Farming in Knockmahon, Castlewarren, Co. Kilkenny, Christy Comerford runs a 100 cow suckler-to-weanling enterprise in conjunction with a pedigree Charolais herd.
Limousin, Simmental and Charolais cross cows are the backbone of the commercial operation and all offspring are sold as weanlings, while the pedigree Charolais progeny are sold for breeding.
Christy began farming at a young age and bought his first Charolais calf at the age of six; this was to be the foundation that led the Kilkenny-based farmer to where he is today.
However, Christy has become increasingly worried and somewhat unhappy with the beef industry in Ireland and warns that if something is not done in the near future, the outcome will be very grim for suckler farmers.
“I’m after putting my life into this and I’d like to see my children keep it going; if something doesn’t change, we’re going to be pushed out completely,” he explained.
Beef Data and Genomics Programme (BDGP)
The BDGP is an agricultural scheme which was launched by the Department of Agriculture in May 2015. The scheme, which will run until 2020, is designed to improve the genetic merit of the suckler herds and reduce greenhouse gas emissions from the Irish beef herd.
However, Christy is of the opinion that the scheme – which was implemented to tackle climate change – does not make sense and, in fact, is creating more greenhouse gas emissions.
On this, he said: “There has been a seriously good job done when it comes to breeding cattle in this country over the past 40 or 50 years.
“I’ve no bother giving information on the breeding front and I would like things to move in a positive direction when it comes to breeding cattle in Ireland.
“However, tieing a scheme to a star rating was not the right thing to do. The star rating is only meant to be a guide for a farmer; it shouldn’t be gospel.”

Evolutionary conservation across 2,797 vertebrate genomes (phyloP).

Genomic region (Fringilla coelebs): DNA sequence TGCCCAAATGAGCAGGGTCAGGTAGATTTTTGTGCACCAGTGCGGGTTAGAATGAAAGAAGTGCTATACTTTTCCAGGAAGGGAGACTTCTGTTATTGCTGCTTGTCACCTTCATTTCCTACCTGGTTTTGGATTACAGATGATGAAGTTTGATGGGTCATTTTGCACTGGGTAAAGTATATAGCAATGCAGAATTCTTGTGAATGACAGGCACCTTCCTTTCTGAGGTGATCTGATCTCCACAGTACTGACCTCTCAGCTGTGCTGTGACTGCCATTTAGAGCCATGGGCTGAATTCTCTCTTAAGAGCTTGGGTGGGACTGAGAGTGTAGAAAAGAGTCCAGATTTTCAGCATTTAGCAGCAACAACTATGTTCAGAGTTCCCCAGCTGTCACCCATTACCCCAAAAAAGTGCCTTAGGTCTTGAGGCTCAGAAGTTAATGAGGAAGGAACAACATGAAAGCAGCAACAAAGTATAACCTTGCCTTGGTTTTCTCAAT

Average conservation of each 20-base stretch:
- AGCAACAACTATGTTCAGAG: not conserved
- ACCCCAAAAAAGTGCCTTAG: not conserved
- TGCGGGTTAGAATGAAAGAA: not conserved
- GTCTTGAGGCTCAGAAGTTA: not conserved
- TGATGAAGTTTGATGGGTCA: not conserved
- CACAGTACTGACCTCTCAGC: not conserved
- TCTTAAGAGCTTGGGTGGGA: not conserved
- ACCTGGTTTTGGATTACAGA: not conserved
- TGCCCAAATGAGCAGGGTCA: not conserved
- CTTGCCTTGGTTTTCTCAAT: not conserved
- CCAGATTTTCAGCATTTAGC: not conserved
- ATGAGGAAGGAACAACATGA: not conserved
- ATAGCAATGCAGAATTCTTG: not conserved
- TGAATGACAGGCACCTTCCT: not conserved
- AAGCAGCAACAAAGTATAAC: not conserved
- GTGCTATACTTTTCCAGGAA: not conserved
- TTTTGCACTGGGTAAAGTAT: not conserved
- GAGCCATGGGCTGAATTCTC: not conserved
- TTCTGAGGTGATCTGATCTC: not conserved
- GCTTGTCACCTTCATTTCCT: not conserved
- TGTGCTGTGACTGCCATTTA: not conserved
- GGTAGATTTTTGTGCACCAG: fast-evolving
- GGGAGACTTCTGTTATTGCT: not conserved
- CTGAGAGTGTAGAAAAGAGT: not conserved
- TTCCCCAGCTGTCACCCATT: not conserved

The Kilkenny native highlighted that breeding the traditional suckler cow – that was bred for the last 40 years – was the way to tackle greenhouse emissions.
“Farmers could produce an animal from these cows that would come in at 16 months and turn into a 420kg carcass.
“The animals coming from the dairy herd at the moment are averaging 312kg (deadweight) and are aged 29 months at slaughter; they would nearly know you by name because they would be on the farm for so long,” Christy added.
“The real good traditional suckler cows were the backbone of the beef industry in this country. They were sought after everywhere; other countries sourced heifers from the west of Ireland and they were super animals.
“To turn our backs on something that was done for years and go down the road that we are going now is scandalous. I can’t understand why the government are not stepping in to do something about it,” he explained.
Touching on star ratings, Christy said: “If a young lad came to me today and wanted to buy a 5-star heifer, I wouldn’t sell her because in three months time, she might have a 3-star rating; I couldn’t take the money.
“If you bought a tractor which was 100hp, it would stay 100hp; it just doesn’t make sense,” he added.
Dairy bloodline and influence
There is no doubt that Christy is passionate when it comes to beef farming and it is quite evident from the quality of the stock on the farm that no corners are cut when it comes to management.
Speaking on the possibility of breeding beef progeny from the dairy herd, he said: “If we start breeding animals from the dairy cows, we will be breeding from a less fertile cow as AI will be used in order to get replacement heifer calves.